Dr. Lawson's current research focuses on the medicalization of race through organ transplantation. At IMH, she plans to complete a book on the experience of minority heart transplant recipients and health disparities.

  • Meet Dr. David Brenner

    June 1, 2011, 00:00 AM by Julia Essex

    David Brenner, MA, PhDThe UTMB Health Institute for the Medical Humanities is pleased to welcome David Brenner, MA, PhD as a Visiting Scholar. Dr. Brenner will be in residence from June 2011 through July 2011.

    Dr. Brenner teaches Comparative Literature and Jewish Studies at the University of Houston. He is the author of two books, Marketing Identities: The Invention of Jewish Ethnicity (Wayne State University Press, 1998) and German-Jewish Popular Culture before the Holocaust (Routledge, 2008). His current book project, Schindler's Shoah: Teaching the Holocaust in the Age of Globalization, focuses on the pedagogy of genocide education. While interacting with students and faculty at the Institute for the Medical Humanities at UTMB, he will be specifically examining the challenges and opportunities of using the Holocaust as a paradigmatic case study for medical ethics.
  • Meet Dr. Sefik Gorkey

    April 1, 2011, 00:00 AM by Julia Essex

    Sefik Gorkey, PhDThe UTMB Health Institute for the Medical Humanities is pleased to welcome Sefik Gorkey, PhD as a Visiting Scholar. Dr. Gordkey will be in residence from April 2011 through August 2011.

    Dr. Gorkey graduated from Istanbul University Faculty of Dentistry in 1985 and earned a doctoral degree in 1989. He started lecturing in Marmara University Faculty of Medicine in 1993 as a founder of the Department of Medical Ethics and History of Medicine. He was appointed as a Professor in 1999 and has been Chair of the department since 1994.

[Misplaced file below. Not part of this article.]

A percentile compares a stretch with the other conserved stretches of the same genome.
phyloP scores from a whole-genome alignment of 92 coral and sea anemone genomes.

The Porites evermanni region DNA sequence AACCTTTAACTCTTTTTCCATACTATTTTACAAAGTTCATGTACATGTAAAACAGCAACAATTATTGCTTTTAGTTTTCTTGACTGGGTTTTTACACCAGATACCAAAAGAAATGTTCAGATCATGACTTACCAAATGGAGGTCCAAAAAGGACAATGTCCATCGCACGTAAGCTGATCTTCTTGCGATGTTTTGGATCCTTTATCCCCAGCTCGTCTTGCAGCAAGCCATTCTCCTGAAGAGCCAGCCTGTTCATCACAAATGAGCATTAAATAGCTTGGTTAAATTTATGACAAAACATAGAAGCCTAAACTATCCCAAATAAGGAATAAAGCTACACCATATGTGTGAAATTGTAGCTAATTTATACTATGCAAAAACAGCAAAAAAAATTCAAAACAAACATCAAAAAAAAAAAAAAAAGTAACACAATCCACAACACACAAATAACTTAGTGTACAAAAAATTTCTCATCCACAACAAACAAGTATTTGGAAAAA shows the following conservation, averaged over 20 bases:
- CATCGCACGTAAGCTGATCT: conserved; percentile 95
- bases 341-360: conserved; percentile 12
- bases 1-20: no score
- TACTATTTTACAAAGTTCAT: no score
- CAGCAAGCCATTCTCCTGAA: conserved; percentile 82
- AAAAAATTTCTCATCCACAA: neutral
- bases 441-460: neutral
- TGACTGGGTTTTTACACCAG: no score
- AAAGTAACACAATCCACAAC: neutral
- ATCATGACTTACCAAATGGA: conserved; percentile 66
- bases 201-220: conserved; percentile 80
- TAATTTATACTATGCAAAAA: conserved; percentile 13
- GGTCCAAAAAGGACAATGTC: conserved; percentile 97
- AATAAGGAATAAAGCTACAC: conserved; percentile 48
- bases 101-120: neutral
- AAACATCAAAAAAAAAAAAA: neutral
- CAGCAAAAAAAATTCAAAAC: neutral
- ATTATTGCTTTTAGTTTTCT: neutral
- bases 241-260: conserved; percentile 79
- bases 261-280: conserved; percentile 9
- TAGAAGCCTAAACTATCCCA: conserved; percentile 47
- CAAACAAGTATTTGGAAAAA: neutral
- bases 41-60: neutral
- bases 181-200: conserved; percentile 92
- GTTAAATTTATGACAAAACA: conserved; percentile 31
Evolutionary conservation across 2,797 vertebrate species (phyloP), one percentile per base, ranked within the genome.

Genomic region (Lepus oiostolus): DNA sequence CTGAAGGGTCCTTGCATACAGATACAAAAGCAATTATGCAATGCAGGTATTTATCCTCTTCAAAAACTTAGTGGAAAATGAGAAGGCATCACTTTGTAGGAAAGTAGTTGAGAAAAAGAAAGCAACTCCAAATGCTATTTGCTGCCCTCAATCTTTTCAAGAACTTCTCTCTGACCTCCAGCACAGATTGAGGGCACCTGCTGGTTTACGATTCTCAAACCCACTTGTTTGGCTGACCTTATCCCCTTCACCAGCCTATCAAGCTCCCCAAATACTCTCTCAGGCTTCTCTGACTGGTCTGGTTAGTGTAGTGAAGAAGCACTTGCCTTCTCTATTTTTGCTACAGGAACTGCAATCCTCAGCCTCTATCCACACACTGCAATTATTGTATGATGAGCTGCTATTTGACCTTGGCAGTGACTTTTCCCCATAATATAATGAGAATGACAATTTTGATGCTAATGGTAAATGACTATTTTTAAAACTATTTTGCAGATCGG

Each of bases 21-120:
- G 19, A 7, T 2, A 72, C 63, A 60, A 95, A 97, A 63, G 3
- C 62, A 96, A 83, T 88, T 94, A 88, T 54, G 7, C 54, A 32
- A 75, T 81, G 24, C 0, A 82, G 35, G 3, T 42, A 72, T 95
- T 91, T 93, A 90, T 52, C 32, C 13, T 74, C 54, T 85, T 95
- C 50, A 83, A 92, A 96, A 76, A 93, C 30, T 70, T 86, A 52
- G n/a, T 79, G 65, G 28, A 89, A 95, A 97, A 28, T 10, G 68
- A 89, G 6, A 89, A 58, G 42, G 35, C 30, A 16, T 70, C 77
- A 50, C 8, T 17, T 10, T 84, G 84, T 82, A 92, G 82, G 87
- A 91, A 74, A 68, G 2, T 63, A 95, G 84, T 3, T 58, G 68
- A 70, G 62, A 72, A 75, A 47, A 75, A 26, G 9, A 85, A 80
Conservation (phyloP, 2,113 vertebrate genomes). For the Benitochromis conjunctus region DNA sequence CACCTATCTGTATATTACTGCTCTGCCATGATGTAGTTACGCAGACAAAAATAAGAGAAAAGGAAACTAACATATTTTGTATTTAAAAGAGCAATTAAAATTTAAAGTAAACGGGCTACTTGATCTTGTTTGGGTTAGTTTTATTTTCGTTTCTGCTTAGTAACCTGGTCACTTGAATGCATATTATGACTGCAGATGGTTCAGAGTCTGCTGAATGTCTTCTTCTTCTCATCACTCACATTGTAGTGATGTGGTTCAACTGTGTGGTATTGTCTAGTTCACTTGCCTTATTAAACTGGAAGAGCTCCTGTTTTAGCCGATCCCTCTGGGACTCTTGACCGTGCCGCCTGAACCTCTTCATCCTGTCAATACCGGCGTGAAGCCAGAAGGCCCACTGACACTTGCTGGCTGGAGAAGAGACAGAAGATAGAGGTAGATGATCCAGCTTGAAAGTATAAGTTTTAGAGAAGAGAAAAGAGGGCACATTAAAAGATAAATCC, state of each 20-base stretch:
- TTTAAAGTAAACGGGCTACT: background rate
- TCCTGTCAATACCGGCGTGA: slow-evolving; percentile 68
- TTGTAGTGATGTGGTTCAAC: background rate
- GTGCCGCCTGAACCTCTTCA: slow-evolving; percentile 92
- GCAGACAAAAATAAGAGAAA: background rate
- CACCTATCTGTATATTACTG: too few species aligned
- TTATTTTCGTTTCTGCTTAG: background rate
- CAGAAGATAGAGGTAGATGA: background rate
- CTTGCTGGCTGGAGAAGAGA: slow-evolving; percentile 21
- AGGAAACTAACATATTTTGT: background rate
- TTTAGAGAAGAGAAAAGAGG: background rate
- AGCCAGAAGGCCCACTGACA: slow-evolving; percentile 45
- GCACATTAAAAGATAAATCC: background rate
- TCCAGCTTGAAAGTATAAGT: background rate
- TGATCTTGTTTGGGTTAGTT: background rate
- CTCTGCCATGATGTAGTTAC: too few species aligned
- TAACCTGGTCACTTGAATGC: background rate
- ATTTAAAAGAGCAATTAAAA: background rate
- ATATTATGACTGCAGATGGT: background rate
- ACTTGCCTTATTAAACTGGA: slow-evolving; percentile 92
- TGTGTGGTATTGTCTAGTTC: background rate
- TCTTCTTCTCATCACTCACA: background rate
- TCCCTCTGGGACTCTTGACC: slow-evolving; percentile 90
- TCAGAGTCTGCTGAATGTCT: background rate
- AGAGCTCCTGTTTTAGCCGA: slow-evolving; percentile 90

Dr. Gorkey has published in the field of medical ethics, history of medicine, and ethical issues in dental practice and research. He has teaching experience in medical ethics, dental ethics, and history of medicine. He has taken responsibility as a member in REC's in medical and dental schools, some research hospitals in Istanbul, Istanbul Chamber of Physicians Ethics Committee and Ministery of Health, Stem Cell Adhoc Ethics Committee in Turkey. He is also a founding and current board member of the International Dental Ethics and Law Society (IDEALS).

    He is now visiting IMH as a visiting scholar for a project of “Medicine in Art: In western painting tradition” and an elective course model / proposal for medical humanities curriculum on the same topic. The subtopics related for the project are; diseases (hormonal anomalies, dermatological diseases, eye diseases, rheumatism, leprosy, blindness, etc.) epidemics (specifically plague), birth scenes, patient physician relationship, disable people, treatment methods through centuries in paintings, dentistry, charlatans, dissection scenes, medical education in western paintings (specifically Italian and Dutch art).